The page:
32. Chapter 12 Object-Oriented Design and Patterns

  33. Motivations The preceding chapters introduced objects, classes, class inheritance, and interfaces. You learned the concepts of object-oriented programming. This chapter focuses on the analysis and design of software systems using the object-oriented approach. You will learn class-design guidelines, and the techniques and patterns for designing reusable classes.

  34. Software Development Process

  35. Requirement Specification A formal process that seeks to understand the problem and document in detail what the software system needs to do. This phase involves close interaction between users and designers. Most of the examples in this book are simple, and their requirements are clearly stated. In the real world, however, problems are not well defined. You need to study a problem carefully to identify its requirements.

  36. System Analysis Seeks to analyze the business process in terms of data flow, and to identify the system’s input and output. Part of the analysis entails modeling the system’s behavior. The model is intended to capture the essential elements of the system and to define services to the system.

  37. System Design The process of designing the system’s components. This phase involves the use of many levels of abstraction to decompose the problem into manageable components, identify classes and interfaces, and establish relationships among the classes and interfaces.

  38. Implementation The process of translating the system design into programs. Separate programs are written for each component and put to work together. This phase requires the use of a programming language like Java. The implementation involves coding, testing, and debugging.

  39. Testing Ensures that the code meets the requirements specification and weeds out bugs. An independent team of software engineers not involved in the design and implementation of the project usually conducts such testing.

  40. Deployment Deployment makes the project available for use. For a Java applet, this means installing it on a Web server; for a Java application, installing it on the client's computer.

  41. Maintenance Maintenance is concerned with changing and improving the product. A software product must continue to perform and improve in a changing environment. This requires periodic upgrades of the product to fix newly discovered bugs and incorporate changes.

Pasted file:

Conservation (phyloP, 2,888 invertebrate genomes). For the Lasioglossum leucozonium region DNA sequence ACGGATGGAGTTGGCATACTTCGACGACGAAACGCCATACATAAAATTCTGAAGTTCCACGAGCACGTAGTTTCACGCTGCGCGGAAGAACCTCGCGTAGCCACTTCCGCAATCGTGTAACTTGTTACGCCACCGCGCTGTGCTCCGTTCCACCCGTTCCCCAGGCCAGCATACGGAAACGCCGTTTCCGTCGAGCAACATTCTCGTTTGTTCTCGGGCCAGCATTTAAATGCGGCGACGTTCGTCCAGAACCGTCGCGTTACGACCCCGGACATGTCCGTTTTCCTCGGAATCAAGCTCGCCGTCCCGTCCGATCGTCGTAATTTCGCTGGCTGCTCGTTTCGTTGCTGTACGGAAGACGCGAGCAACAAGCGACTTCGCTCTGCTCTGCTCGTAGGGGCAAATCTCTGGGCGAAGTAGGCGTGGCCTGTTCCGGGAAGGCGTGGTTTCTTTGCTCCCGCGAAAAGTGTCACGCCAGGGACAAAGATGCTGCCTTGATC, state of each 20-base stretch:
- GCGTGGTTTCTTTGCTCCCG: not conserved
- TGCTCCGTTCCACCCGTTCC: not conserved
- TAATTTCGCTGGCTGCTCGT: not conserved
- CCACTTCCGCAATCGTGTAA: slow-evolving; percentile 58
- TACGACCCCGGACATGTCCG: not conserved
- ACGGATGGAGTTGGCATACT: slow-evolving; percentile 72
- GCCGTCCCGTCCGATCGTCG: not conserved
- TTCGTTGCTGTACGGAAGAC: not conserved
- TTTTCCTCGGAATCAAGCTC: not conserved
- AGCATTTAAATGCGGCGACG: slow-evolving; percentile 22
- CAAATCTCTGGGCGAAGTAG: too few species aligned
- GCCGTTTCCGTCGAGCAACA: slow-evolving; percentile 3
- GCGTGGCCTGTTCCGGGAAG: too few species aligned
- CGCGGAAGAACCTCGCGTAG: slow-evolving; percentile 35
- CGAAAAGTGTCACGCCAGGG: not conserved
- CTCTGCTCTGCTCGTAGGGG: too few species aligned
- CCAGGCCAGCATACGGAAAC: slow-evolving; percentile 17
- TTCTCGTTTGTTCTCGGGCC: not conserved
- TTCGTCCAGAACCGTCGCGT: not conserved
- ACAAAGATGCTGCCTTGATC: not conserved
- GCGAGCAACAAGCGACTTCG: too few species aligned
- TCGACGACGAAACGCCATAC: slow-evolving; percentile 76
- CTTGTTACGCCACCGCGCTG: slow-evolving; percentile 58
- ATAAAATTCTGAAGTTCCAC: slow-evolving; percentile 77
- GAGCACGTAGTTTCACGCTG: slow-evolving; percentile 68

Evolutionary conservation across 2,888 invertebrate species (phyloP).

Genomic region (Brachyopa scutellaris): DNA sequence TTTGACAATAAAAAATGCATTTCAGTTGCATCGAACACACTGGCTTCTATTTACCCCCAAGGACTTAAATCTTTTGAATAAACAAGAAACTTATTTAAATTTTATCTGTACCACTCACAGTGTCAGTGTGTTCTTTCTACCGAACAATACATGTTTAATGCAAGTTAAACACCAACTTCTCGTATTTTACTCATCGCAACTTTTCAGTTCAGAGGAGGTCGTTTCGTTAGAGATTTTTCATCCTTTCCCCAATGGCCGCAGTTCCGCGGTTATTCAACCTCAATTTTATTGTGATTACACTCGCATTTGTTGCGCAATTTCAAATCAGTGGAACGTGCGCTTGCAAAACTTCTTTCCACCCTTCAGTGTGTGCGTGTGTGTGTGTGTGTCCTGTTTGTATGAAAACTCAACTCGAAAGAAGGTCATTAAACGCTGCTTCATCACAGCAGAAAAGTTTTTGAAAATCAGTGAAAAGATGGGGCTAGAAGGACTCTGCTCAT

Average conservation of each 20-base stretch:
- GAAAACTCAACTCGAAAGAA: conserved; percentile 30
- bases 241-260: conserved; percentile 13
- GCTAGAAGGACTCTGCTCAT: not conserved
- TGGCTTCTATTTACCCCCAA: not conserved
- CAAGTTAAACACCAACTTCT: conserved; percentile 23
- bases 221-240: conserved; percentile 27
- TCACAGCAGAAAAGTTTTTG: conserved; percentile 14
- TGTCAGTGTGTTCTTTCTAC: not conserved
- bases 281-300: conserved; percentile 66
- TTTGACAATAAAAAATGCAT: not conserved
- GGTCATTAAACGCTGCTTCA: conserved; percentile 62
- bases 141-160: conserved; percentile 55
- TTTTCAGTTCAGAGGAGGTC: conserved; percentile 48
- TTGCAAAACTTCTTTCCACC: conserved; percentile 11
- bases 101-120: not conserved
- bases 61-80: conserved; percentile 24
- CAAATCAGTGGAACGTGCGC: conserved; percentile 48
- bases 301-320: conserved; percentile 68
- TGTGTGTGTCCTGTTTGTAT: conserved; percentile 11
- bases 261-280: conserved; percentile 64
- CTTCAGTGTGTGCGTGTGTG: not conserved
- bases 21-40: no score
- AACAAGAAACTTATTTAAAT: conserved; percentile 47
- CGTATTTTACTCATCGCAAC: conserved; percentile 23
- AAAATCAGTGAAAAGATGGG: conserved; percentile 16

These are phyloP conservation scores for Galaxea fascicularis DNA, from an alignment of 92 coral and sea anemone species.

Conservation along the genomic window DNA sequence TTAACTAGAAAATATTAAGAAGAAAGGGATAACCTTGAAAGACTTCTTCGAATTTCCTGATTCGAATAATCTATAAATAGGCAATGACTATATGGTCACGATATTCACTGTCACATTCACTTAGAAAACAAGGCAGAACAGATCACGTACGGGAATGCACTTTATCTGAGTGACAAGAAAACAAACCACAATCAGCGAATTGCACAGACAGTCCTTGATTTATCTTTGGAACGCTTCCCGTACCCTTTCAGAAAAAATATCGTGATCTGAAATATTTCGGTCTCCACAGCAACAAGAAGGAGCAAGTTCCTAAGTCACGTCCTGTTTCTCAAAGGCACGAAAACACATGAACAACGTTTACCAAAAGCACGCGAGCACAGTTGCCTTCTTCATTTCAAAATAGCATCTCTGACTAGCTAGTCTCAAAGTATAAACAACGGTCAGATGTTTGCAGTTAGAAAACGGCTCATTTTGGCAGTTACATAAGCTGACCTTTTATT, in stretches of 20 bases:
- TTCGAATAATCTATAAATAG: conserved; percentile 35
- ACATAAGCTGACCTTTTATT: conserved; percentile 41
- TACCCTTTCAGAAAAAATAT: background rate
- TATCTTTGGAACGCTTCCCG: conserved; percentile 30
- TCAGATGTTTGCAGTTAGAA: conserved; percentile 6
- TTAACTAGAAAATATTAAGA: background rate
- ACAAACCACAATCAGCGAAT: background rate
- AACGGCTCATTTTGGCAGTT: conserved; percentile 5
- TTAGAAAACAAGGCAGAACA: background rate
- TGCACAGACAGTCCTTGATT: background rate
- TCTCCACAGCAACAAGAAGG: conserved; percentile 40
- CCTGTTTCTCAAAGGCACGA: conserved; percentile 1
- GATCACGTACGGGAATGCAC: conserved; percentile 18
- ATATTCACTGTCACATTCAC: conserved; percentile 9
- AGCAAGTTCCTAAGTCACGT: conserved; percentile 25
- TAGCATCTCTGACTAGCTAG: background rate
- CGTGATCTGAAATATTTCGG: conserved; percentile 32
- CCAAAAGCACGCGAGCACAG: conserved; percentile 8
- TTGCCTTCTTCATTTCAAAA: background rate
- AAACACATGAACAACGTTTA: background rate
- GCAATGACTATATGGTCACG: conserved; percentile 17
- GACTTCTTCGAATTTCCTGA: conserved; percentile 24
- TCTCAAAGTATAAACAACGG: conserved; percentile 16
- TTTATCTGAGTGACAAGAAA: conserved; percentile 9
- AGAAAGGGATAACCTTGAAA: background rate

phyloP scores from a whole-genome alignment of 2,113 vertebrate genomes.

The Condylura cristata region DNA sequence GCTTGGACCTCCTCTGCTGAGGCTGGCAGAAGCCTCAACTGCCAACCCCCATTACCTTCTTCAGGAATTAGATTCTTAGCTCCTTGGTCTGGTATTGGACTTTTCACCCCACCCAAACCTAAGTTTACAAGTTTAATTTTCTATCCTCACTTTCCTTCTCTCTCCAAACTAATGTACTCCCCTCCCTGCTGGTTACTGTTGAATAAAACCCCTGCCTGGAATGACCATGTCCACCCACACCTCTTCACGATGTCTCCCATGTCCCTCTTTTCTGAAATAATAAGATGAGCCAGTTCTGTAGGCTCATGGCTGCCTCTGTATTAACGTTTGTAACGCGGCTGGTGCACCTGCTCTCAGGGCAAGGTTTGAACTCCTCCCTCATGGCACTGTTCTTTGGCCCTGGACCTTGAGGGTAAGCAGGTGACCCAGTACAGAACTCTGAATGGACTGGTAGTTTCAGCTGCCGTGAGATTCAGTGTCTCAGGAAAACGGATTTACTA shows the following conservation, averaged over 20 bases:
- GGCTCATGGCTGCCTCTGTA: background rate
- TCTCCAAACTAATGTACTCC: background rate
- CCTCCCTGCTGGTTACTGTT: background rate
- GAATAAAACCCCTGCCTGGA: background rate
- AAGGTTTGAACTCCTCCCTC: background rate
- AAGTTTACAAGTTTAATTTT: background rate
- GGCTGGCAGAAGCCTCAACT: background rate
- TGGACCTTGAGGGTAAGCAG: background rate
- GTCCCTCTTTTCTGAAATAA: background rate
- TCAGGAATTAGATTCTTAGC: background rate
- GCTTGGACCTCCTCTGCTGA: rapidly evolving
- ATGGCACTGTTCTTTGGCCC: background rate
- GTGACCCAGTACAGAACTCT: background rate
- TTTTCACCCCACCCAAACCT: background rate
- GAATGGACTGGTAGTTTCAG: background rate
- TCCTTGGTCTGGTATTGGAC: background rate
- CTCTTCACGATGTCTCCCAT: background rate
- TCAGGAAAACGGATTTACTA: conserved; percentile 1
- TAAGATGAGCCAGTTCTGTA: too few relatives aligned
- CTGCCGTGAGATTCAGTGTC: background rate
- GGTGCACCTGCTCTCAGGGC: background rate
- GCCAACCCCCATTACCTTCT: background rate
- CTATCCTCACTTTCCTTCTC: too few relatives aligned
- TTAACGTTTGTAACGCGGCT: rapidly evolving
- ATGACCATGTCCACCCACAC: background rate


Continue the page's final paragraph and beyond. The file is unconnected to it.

42. Discovering Classes One popular way for facilitating the discovery process is by creating CRC cards. CRC stands for classes, responsibilities, and collaborators. Use an index card for each class, as shown in Figure 12.2.

  43. Discovering Class Relationships • Association • Aggregation and Composition • Dependency • Inheritance

  44. Association Association represents a general binary relationship that describes an activity between two classes. An association is usually represented as a data field in the class.

  45. Translation is not Unique NOTE: If you don’t need to know the courses a student takes or a faculty teaches, the data field coureList in Student or Faculty can be omitted.

  46. Association Between Same Class Association may exist between objects of the same class. For example, a person may have a supervisor.

  47. Aggregation and Composition Aggregation is a special form of association, which represents an ownership relationship between two classes. Aggregation models the has-a relationship. If an object is exclusively owned by an aggregated object, the relationship between the object and its aggregated object is referred to as composition.

  48. Dependency A dependency describes a relationship between two classes where one (called client) uses the other (called supplier). In UML, draw a dashed line with an arrow from the client class to the supplier class. For example, the ArrayList class uses Object because you can add objects to an ArrayList. The relationship between ArrayList and Object can be described using dependency, as shown in Figure 12.7(a). The relationship between Calendar and Date can be described using dependency, as shown in Figure 12.7(b).

  49. Dependency vs. Association Both association and dependency describe one class as depending on another. Association is stronger than dependency. In association, the state of the object changes when its associated object changes. In dependency, the client object and the supplier object are loosely coupled. The association relationship is implemented using data fields and methods. There is a strong connection between two classes. The dependency relationship is implemented using methods.

  50. Coupling Dependency, association, aggregation, and composition all describe coupling relationships between two classes. The difference is the degree of coupling with composition being the strongest, followed by aggregation, association, and dependency in this order.